When I see the lives affected by my illness, those dependent on me and those who’ve stepped up to help me, I’ve had to reevaluate the importance of my relationships with others versus my relationship with myself. My efforts at self improvement, however noble and sincere, were out of balance with the importance of my relationships with others.

Love your neighbor as yourself.   The complement to the greatest commandment to love your God.

Better to spend time practicing it, however poorly, than analyzing it, however adroitly.

One more lesson from being down and out, if I don’t learn why I’m there, life’s going to knock me over again, likely harder the next time. Looking back I see that clearly now.

So I’ll try not to despair if no one knows me when I’m down and out. It’s not about them, it’s about me. Hard as it is, it’s life’s gift. I’ll take the time to figure out what the universe is trying to teach me. It might be the greatest gift I’ll ever receive.

Leaving on a Jet Plane

Had a great adventure a few days ago. My first ever ride in a private jet. It was a Challenger twin engine demon that zoomed from West Palm Beach to Baltimore in under 2 hours, and it began with me pretending I was some movie star or curmudgeon billionaire Iacting as if I did this every day. Eventually my true self took over and I spent most of the journey perched at the cockpit door talking with the pilots and surveying the world below from the vantage point of an eleven year old boy filled with wide eyed wonder. In a word it was awesome.

But now a few hours later back on the ground I wonder about what it really meant. I didn’t have to wait too long to understand what it meant to me. Even while I was flying high I was thanking God and realizing how again and again he’d worked miracles in my life.

I’ve been struck down by serious illness before and now I’m struck down again. I’ve wanted to die before, wanted the pain and suffering to be over and I’ve wanted them again this time. I’ve felt lonely, I’ve felt ashamed, I’ve been convinced that my life has been a waste and a complete failure before and I’ve been convinced of it again.

Each time God has flat out saved me; rescued me and brought me back from the dead, crowded my life with angels to care and tend to me and given me a private jet ride, taking me high above the clouds to look down at the beauty of the world and show me the possibilities of what it and me can become if I would only trust him enough to take up my cross and step out in faith and follow him.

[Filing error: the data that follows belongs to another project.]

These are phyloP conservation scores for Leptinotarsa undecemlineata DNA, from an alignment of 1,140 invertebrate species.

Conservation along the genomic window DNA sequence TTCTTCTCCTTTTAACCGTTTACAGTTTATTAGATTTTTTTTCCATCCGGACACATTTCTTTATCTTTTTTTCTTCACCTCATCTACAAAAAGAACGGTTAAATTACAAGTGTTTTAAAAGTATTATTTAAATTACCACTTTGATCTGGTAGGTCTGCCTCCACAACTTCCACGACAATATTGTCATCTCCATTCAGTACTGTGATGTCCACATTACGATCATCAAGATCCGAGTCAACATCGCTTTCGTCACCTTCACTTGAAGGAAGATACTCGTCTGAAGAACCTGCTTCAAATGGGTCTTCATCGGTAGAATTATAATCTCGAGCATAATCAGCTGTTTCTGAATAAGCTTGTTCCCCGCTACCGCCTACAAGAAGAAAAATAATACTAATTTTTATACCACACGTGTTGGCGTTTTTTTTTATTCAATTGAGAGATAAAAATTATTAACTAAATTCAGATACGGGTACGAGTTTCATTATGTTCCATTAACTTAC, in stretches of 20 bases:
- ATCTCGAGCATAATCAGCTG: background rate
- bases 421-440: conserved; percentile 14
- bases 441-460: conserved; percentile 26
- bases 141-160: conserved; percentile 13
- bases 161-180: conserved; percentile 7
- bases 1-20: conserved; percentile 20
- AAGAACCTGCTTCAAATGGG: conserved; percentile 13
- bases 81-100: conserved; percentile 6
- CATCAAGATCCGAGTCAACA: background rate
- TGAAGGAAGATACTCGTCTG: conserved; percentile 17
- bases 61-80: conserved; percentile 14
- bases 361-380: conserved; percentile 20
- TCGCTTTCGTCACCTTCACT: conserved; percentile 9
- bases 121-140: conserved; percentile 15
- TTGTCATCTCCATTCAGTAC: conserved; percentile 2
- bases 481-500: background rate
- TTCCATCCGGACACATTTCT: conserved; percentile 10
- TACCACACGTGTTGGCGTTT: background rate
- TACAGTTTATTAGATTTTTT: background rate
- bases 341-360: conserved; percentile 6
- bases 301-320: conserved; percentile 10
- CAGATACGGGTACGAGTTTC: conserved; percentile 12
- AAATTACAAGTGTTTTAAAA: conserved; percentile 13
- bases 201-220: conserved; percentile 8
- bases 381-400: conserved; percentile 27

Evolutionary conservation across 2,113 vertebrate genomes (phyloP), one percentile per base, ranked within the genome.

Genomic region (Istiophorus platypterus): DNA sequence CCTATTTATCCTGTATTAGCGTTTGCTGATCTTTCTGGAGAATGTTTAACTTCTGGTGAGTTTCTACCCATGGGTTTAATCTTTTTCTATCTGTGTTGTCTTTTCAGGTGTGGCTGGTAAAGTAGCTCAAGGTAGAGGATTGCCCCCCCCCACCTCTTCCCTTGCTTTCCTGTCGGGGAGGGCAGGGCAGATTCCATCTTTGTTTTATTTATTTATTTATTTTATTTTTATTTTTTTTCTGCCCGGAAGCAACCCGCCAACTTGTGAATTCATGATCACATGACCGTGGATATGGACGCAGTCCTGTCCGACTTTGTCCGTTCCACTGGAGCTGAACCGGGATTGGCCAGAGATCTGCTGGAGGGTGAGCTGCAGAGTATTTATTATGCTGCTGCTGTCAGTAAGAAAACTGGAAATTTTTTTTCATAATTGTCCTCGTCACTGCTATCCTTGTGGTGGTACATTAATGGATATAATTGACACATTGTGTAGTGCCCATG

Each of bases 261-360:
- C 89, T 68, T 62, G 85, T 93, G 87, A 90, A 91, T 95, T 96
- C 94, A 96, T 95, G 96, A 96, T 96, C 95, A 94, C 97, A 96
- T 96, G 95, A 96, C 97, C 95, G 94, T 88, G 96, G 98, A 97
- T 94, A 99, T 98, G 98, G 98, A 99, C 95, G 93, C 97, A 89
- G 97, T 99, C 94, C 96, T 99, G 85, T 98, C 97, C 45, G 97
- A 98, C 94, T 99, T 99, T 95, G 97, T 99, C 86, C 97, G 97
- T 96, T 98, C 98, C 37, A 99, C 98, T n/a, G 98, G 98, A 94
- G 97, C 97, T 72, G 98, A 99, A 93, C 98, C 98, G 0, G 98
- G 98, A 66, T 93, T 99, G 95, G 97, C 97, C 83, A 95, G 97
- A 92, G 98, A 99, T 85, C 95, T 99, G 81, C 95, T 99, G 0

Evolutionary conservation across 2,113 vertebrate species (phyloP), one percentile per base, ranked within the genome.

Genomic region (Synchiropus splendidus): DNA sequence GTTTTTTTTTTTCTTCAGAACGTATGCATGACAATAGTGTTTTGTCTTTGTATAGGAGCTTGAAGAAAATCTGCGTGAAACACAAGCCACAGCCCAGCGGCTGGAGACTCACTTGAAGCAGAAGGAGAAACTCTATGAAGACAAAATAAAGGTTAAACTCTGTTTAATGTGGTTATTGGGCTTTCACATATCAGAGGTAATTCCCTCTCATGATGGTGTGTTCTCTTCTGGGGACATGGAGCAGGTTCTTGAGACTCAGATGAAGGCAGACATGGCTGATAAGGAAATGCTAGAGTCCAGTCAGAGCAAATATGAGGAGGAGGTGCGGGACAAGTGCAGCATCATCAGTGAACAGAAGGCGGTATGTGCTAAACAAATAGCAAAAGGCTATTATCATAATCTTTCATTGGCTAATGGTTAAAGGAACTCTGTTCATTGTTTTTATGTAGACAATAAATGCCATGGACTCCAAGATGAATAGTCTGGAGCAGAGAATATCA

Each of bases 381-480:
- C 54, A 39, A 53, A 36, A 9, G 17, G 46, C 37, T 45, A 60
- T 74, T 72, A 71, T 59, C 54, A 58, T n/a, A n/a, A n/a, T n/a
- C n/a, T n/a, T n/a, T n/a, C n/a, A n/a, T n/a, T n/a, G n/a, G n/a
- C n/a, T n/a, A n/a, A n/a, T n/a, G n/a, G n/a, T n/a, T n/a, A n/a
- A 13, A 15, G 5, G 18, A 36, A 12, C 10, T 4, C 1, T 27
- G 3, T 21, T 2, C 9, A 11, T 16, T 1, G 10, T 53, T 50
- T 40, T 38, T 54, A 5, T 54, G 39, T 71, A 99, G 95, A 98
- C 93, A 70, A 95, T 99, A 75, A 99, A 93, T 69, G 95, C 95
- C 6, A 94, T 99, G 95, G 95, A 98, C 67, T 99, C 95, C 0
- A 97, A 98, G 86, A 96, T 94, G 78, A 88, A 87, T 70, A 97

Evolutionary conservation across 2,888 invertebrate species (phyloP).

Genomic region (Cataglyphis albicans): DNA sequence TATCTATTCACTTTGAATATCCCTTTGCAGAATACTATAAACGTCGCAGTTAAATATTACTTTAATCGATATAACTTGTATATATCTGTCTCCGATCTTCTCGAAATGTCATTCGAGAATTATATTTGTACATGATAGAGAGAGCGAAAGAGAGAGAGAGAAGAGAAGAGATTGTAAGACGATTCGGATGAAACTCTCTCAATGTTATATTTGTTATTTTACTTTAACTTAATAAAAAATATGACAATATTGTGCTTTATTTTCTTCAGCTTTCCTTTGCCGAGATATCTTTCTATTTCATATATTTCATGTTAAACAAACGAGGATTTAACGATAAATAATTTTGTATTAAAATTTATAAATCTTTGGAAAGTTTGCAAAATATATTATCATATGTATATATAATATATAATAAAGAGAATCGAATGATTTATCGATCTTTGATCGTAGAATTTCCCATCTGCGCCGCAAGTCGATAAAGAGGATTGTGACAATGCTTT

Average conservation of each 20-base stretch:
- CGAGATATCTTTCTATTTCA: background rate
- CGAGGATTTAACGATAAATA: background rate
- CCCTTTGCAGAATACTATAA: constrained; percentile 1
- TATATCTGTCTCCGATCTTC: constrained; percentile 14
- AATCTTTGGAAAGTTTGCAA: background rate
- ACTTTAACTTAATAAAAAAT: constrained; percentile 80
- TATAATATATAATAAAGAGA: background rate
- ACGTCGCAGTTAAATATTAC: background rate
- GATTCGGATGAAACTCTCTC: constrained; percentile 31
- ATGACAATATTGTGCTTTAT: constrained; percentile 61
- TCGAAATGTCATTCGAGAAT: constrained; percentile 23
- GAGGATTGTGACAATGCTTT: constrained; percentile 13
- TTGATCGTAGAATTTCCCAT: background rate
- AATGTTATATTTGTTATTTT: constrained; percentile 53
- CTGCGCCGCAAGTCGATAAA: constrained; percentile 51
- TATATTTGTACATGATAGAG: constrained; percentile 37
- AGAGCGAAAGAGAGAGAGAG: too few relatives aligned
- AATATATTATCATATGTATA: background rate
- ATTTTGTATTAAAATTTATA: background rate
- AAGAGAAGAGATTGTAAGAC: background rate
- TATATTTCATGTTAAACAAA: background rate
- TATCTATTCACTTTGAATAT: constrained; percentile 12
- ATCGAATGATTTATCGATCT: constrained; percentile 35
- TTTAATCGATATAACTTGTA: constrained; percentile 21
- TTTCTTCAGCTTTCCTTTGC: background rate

If I would put my fears aside, or better yet act on my faith inspite of them; fears of being gay, of being black, of being a fatherless, immigrant child, fears of not belonging, of not sounding right enough, of not being bright enough, of not having enough money for me to live and care for my mother and myself.

Focus on the kingdom he says, work on loving my neighor as I love myself, and leave the rest to him.

Each time I’ve tried. Never as much or as well as I think I should, but I have. This time I’m going to take another stab at it, as much as it seems easier to give in or maybe to give up. I’m going to step out on faith and simply trust when my fears would dim my courage. It’s an adventure after all into the unknown, but more and more I see that despite the pain of the lesson, the result is one awesome jet ride into the brilliant beauty of the universe of God’s kingdom of love.

Shout Out from My Colostomy Bag

One moment you’re fine, the next pain, and then you’re in surgery. Life throws you curves and you swing. I came out of surgery with a pain as deep as the near foot long incision running through my abdomen and a shame as vile as the colostomy bag clinging to the side of my belly.

No point in talking about what’s fair. It’s unfair for civilians to be running from barrel bombs in Syria, for little boys and girls to be dying on high seas trying to escape to places that don’t want them so they can have a chance to live in peace in this world that God gave to everyone. It’s unfair for millions of young girls to be victims of human trafficking, for people to be going to bed hungry in the 21st century, and the list of things truly unfair goes on and on.

So it’s not unfair for this to be happening to me, but it’s damn hard to bear nonetheless. I want to close my eyes and never wake up, to fall into a deep sleep and float away into the imagined peace of nothingness.

But I’m not going anywhere. I open my eyes and there’s the love of family, there’s the caring of friends who are family, there are the comforting words of strangers, even a woman, Bag Lady Mama, https://www.facebook.com/bagladymama/?ref=nf,  blogging about the joy of pregnancy with pictures of her colostomy bag to boot. I come home to the peace of utter chaos in the beauty of a house pulled apart to adjust to my present infirmity.

I‘m in so much pain I don’t want to go on, but I can’t go out either. The love of God is all around. It lifts me up into my seat of consciousness and I look down from the place of the observer and understand. Adversity is not about the body but the soul, and when the soul opens to give and receive love it flourishes with life even in the presence of physical pain.

So you take a swing at the curve, and discover that with love you can always get a hit.